This is where FindMyAddress is different. It is underpinned by Ordnance Survey’s AddressBase® Premium product which holds the official local authority address along with the Royal Mail postcode (PAF®). These are the authoritative creators of an “address” and postcodes respectively.
The property data has been vetted at the local authority level and is either in or has been through the planning process and is officially named and numbered. It is these addresses (along with their UPRNs) which the UK Government via the Government Digital Service (GDS) has mandated the use of as the standard way of referencing and sharing information about properties across Government.
The impact of this for us as citizens using local and central government services, plus services from the private / commercial sector is vast;
- it can identify better waste collection routes
- ensure more accurate quotes for insurance
- help speed up the conveyancing process
- deliver social care more proactively
- make fraud detection easier
- help us receive deliveries of all kinds
- enable us to obtain / switch utilities more rapidly.
Above all, it is this data and the UPRN which is used by the emergency services where accurate location-based information can really be a matter of life or death. In a nutshell it is all of the following; authoritative, definitive and official – but crucially it is this data that can be trusted…unlike my swimming pool!
Finding 1 address out of 40.4 million – How do you find the metaphorical needle in the haystack?
We worked with Aligned Assets, our development partner to create FindMyAddress and it was a really great collaboration. We decided to make the interface as simple as possible which is why you see a single search bar allowing you to choose between conducting either an “Address search” (to find a UPRN of an address) or a “UPRN search” (to find an address of a UPRN).
Returned results are simply displayed in a blue call out showing its UPRN and official address attached to a maker pin denoting its location:
The “Address search” functionality is something we decided to really hone in on, making it as user friendly as possible and moving away from a structured input search (my pet peeve) i.e. searches that typically have 2x boxes, one asking for a building number and the other a postcode. What if the address is not known to have a building number, or the postcode has slipped your mind? How do you then proceed?
We used some of the fantastic functionality in Elasticsearch to deliver an unrestricted, free-form search. This means a user can type any part of the address that they know in the single line search box and suggested results will begin to generate with the search terms highlighted. As the user types in more information, the search results are whittled down to ultimately leave you with the property you are looking for, or a selection containing your result.
Whilst the underlying address data is structured against BS7666, it’s obvious that structure has no real place in how people search for an address, finding the result is all that matters. Below is an example of the same address but demonstrating that order doesn’t really matter – as long as the information is entered it will be found.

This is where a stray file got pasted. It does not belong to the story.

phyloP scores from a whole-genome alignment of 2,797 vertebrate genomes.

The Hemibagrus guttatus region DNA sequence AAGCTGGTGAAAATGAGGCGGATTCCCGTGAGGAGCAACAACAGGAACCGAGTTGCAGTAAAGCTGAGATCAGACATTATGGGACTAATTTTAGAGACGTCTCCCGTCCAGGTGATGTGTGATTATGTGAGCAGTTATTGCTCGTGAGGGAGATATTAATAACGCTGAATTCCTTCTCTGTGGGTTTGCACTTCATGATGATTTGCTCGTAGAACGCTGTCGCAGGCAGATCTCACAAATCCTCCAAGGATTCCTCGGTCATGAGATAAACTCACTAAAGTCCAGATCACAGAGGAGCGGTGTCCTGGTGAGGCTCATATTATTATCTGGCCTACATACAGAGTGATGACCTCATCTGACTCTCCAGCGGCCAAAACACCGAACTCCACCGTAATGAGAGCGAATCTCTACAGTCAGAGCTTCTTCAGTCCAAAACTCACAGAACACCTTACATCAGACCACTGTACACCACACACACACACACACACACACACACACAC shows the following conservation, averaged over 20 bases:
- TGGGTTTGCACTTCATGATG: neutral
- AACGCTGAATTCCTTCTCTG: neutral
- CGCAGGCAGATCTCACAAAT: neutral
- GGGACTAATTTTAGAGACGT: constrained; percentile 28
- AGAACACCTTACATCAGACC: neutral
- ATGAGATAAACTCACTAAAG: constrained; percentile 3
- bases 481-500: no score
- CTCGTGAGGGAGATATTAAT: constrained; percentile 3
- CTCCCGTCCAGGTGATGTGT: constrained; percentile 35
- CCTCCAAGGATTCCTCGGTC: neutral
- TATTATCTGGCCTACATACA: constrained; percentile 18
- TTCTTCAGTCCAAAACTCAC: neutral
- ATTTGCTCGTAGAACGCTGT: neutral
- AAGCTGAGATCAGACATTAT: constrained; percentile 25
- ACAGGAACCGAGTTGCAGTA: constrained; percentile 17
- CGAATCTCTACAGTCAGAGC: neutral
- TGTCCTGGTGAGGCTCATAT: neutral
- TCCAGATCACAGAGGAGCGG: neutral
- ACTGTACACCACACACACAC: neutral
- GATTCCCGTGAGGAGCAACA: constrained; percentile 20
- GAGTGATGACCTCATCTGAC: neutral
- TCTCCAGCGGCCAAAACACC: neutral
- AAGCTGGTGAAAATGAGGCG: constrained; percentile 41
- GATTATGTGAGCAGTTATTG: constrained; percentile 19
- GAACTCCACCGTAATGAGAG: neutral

We have worked hard to make the search as accurate and “relevant” as possible through tuning the logic behind the scenes using a whole multitude of search scenarios and permutations covering how users could potentially use the search.
Think of it as a balancing act between the level of detail in the entered search term against relevancy (accuracy and precision) of the generated search results.
On one hand you can enter in a search term that 100% matches the entry held in the Elasticsearch index returning the single, correct result. But on the other you could enter a very sparse search term and be presented with a long list of results, some relevant, some not, with your desired record appearing a very, very, long way down or not at all.
The goal here is to try and cater for all eventualities and make sure relevant results are returned in all, if not most cases; finding the optimum balance, an equilibrium if you must.
We are really pleased with how the FindMyAddress address search works but fully understand there’s a lot of search tuning and tweaking needed along the way to further refine it, but that’s all part of the process – to constantly learn, improve and iterate onto the next version.
As mentioned previously, the data behind the scenes is OS AddressBase® Premium data compiled and updated on a weekly basis, spanning the entire of GB. We have also catered for bilingual addresses denoting these with their respective language flag for example “Cymraeg” for Welsh addresses:
We are keen to hear your comments on the search which is why we have built in a feedback mechanism launched by clicking on the red “Report Feedback” tab displayed on the right-hand side of all pages on FindMyAddress.
Shining a spotlight on the hard work carried out by local authorities
Speaking as a former local authority address custodian, I know that many face challenges in gaining visibility of the integral role they play in the creation and maintenance of authoritative address data.
An example of one of these; there is a typical misconception that address data is considered exactly that – a simple list of addresses rather than one of its many facets; a true enabler of digital transformation, a mechanism to link (either spatially or through unique identifiers) data and provide insights, a means to proactively target services.
However, combining the open UPRN publication, the UK Government mandate to use UPRNs and the launch of FindMyAddress – providing a mechanism to search this data, I see the usage of the UPRN (and its definitive address) only increasing and embedding itself further into the fabric of service delivery.
Ultimately, I believe this will shine a spotlight on the great job local authorities do on a daily basis to continuously create, maintain and integrate address data within local government, highlighting them as the cornerstone in the creation of our national, definitive address dataset.
Check it out www.FindMyAddress.co.uk.